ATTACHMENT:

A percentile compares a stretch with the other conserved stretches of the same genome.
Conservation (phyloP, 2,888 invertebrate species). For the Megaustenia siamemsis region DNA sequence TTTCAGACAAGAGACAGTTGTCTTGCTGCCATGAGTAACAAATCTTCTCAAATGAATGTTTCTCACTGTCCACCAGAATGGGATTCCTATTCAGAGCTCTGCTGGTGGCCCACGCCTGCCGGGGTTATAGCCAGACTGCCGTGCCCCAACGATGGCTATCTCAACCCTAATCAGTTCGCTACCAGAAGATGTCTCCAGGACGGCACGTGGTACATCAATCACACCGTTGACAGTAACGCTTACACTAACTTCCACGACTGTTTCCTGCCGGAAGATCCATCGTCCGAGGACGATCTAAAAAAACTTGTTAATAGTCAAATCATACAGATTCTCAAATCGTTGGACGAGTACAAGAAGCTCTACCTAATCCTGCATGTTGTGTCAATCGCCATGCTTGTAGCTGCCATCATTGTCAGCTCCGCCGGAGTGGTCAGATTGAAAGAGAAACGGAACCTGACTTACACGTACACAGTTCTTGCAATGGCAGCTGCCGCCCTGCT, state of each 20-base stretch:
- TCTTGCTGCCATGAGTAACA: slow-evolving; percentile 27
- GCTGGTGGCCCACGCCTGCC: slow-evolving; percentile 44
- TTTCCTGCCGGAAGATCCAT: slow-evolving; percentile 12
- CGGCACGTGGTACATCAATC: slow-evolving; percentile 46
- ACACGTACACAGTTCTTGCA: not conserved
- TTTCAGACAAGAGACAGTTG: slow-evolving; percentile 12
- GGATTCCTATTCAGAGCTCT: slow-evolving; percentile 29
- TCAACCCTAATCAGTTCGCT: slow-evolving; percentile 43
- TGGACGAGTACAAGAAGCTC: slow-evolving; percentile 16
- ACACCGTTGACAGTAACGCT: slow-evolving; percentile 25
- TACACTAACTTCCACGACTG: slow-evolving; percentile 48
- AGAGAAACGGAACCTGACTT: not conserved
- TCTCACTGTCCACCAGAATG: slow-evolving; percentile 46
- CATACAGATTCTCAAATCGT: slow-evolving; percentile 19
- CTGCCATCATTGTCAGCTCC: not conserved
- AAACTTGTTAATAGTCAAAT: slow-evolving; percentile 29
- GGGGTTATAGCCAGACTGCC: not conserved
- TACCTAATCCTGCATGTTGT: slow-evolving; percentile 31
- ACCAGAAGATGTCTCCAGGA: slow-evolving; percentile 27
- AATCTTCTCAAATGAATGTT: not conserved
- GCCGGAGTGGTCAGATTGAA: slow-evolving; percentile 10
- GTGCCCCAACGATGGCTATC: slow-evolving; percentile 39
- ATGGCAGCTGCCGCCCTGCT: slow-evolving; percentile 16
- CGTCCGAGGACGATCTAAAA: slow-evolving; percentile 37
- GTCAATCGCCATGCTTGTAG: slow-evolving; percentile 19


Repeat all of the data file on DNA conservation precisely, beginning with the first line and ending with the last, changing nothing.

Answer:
A percentile compares a stretch with the other conserved stretches of the same genome.
Conservation (phyloP, 2,888 invertebrate species). For the Megaustenia siamemsis region DNA sequence TTTCAGACAAGAGACAGTTGTCTTGCTGCCATGAGTAACAAATCTTCTCAAATGAATGTTTCTCACTGTCCACCAGAATGGGATTCCTATTCAGAGCTCTGCTGGTGGCCCACGCCTGCCGGGGTTATAGCCAGACTGCCGTGCCCCAACGATGGCTATCTCAACCCTAATCAGTTCGCTACCAGAAGATGTCTCCAGGACGGCACGTGGTACATCAATCACACCGTTGACAGTAACGCTTACACTAACTTCCACGACTGTTTCCTGCCGGAAGATCCATCGTCCGAGGACGATCTAAAAAAACTTGTTAATAGTCAAATCATACAGATTCTCAAATCGTTGGACGAGTACAAGAAGCTCTACCTAATCCTGCATGTTGTGTCAATCGCCATGCTTGTAGCTGCCATCATTGTCAGCTCCGCCGGAGTGGTCAGATTGAAAGAGAAACGGAACCTGACTTACACGTACACAGTTCTTGCAATGGCAGCTGCCGCCCTGCT, state of each 20-base stretch:
- TCTTGCTGCCATGAGTAACA: slow-evolving; percentile 27
- GCTGGTGGCCCACGCCTGCC: slow-evolving; percentile 44
- TTTCCTGCCGGAAGATCCAT: slow-evolving; percentile 12
- CGGCACGTGGTACATCAATC: slow-evolving; percentile 46
- ACACGTACACAGTTCTTGCA: not conserved
- TTTCAGACAAGAGACAGTTG: slow-evolving; percentile 12
- GGATTCCTATTCAGAGCTCT: slow-evolving; percentile 29
- TCAACCCTAATCAGTTCGCT: slow-evolving; percentile 43
- TGGACGAGTACAAGAAGCTC: slow-evolving; percentile 16
- ACACCGTTGACAGTAACGCT: slow-evolving; percentile 25
- TACACTAACTTCCACGACTG: slow-evolving; percentile 48
- AGAGAAACGGAACCTGACTT: not conserved
- TCTCACTGTCCACCAGAATG: slow-evolving; percentile 46
- CATACAGATTCTCAAATCGT: slow-evolving; percentile 19
- CTGCCATCATTGTCAGCTCC: not conserved
- AAACTTGTTAATAGTCAAAT: slow-evolving; percentile 29
- GGGGTTATAGCCAGACTGCC: not conserved
- TACCTAATCCTGCATGTTGT: slow-evolving; percentile 31
- ACCAGAAGATGTCTCCAGGA: slow-evolving; percentile 27
- AATCTTCTCAAATGAATGTT: not conserved
- GCCGGAGTGGTCAGATTGAA: slow-evolving; percentile 10
- GTGCCCCAACGATGGCTATC: slow-evolving; percentile 39
- ATGGCAGCTGCCGCCCTGCT: slow-evolving; percentile 16
- CGTCCGAGGACGATCTAAAA: slow-evolving; percentile 37
- GTCAATCGCCATGCTTGTAG: slow-evolving; percentile 19